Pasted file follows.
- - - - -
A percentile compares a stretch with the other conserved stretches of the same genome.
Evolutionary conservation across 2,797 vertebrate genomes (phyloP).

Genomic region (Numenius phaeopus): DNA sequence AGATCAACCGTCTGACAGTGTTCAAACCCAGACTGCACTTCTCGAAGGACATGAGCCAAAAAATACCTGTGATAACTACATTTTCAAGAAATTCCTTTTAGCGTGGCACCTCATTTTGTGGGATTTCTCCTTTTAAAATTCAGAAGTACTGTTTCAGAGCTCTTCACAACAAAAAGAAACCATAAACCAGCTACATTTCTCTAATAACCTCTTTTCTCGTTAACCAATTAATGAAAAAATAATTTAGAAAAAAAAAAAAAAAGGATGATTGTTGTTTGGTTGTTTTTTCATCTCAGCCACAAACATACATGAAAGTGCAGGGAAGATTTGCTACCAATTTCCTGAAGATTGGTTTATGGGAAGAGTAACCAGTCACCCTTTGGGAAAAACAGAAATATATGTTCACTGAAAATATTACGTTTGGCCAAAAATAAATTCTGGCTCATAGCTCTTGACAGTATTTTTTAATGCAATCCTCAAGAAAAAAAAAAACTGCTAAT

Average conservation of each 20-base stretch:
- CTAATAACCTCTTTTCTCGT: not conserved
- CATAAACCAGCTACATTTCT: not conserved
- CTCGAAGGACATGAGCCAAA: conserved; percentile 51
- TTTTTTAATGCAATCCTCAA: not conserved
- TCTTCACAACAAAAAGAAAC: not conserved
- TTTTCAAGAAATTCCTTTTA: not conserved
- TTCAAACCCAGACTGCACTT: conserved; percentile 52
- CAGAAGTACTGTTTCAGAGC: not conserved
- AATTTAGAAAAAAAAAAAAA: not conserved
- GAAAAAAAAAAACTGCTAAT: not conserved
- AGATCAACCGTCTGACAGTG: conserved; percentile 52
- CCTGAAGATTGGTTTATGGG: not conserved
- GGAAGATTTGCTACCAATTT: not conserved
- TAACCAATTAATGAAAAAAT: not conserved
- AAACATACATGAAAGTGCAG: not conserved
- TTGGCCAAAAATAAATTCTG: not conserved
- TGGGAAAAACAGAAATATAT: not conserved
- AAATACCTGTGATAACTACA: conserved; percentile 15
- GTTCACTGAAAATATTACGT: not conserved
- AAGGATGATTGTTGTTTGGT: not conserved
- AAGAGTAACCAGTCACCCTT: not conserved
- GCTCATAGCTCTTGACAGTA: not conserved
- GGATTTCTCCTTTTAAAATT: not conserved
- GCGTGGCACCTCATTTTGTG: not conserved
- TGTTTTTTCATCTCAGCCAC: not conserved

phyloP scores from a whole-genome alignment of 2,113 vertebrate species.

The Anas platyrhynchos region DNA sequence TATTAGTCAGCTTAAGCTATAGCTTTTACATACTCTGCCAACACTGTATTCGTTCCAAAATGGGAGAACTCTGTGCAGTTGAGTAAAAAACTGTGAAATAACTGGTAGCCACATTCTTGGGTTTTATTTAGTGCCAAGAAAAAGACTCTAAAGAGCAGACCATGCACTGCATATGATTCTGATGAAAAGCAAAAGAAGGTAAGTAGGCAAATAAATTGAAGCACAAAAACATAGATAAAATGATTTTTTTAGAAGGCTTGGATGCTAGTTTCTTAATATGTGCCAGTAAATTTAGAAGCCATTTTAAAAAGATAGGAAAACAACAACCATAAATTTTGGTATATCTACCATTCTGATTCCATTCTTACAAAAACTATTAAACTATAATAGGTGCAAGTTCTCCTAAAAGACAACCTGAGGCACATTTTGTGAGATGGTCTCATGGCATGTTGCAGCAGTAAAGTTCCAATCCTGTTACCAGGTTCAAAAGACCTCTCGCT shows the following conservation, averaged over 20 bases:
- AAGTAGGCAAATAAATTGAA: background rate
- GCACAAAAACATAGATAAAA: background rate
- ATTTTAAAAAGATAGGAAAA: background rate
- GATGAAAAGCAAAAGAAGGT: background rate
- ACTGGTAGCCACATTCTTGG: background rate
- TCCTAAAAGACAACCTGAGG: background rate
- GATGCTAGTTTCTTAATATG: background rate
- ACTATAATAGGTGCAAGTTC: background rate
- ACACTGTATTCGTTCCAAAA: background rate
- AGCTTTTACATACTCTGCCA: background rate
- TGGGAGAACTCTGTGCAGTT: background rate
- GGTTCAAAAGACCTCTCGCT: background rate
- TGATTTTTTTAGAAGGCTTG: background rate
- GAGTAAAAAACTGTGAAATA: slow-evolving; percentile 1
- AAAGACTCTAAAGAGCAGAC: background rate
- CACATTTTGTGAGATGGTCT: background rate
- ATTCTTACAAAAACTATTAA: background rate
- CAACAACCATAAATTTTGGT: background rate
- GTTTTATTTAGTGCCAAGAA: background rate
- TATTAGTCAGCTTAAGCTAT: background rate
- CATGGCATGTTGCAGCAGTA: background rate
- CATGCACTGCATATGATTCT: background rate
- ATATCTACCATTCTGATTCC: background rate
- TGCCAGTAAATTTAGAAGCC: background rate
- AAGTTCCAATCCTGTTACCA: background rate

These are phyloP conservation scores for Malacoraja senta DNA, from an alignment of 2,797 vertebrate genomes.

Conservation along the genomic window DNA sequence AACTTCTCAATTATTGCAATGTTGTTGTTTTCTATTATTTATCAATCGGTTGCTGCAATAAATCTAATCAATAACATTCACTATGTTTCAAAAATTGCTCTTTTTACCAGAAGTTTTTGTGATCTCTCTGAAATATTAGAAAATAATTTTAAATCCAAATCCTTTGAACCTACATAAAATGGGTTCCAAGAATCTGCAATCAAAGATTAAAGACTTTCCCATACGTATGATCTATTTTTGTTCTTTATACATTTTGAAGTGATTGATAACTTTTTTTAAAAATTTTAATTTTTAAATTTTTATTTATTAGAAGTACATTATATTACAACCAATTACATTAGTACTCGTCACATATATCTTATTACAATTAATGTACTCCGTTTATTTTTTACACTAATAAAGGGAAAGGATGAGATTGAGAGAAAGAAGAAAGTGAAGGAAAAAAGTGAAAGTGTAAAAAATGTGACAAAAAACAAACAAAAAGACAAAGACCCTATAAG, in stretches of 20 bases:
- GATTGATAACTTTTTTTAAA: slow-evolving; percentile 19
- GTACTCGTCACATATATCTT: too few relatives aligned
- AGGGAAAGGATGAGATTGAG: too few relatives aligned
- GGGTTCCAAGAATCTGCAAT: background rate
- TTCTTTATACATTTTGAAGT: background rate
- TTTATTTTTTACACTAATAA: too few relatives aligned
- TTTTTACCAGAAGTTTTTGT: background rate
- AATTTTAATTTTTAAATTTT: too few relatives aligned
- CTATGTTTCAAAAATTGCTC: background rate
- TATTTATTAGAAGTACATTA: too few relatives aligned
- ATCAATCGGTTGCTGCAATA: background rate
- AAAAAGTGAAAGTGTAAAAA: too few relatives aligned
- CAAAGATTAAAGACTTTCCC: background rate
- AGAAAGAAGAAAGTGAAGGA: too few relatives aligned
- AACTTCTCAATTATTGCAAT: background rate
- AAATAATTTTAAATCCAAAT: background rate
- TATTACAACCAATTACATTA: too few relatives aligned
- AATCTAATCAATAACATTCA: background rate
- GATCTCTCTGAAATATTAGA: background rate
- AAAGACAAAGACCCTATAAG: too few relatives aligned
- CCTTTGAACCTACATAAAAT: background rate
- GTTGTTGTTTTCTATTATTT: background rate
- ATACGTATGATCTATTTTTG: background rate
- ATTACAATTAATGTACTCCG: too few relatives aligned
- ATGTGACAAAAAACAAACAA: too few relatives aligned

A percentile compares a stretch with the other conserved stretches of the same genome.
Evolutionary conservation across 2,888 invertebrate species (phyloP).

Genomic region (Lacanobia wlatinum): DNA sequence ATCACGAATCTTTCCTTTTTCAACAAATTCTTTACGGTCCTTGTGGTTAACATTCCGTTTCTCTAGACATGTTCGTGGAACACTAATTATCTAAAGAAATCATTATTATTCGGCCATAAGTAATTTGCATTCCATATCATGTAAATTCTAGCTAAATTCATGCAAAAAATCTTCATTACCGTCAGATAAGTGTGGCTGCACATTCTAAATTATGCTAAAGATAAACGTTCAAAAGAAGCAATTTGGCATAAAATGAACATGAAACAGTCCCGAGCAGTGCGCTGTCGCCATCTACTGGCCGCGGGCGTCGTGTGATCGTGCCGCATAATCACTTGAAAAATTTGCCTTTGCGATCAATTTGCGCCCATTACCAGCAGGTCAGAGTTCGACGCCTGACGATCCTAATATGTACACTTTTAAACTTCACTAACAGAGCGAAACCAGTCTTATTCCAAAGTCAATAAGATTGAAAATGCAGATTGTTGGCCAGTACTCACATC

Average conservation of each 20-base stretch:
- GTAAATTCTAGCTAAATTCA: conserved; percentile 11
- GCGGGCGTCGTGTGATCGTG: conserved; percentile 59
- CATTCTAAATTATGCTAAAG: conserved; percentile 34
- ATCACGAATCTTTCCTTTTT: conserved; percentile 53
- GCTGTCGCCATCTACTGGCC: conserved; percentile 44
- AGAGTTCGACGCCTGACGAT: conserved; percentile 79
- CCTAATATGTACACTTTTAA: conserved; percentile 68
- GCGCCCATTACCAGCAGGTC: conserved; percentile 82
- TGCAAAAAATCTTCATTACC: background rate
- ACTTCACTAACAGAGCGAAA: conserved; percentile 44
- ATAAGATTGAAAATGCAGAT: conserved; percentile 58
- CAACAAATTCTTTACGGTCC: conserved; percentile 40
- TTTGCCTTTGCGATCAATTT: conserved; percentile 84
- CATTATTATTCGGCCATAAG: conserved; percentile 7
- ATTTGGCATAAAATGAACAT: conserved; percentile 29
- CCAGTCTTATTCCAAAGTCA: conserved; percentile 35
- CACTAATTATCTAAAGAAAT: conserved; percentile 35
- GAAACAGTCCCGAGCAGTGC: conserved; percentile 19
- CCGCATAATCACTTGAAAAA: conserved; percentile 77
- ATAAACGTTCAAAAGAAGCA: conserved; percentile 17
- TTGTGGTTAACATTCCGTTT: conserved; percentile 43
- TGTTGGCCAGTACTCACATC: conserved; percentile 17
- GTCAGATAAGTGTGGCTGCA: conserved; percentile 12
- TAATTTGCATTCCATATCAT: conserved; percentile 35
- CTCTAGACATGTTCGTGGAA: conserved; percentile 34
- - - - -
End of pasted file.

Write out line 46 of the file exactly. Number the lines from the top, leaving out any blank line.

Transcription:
- AAAGACTCTAAAGAGCAGAC: background rate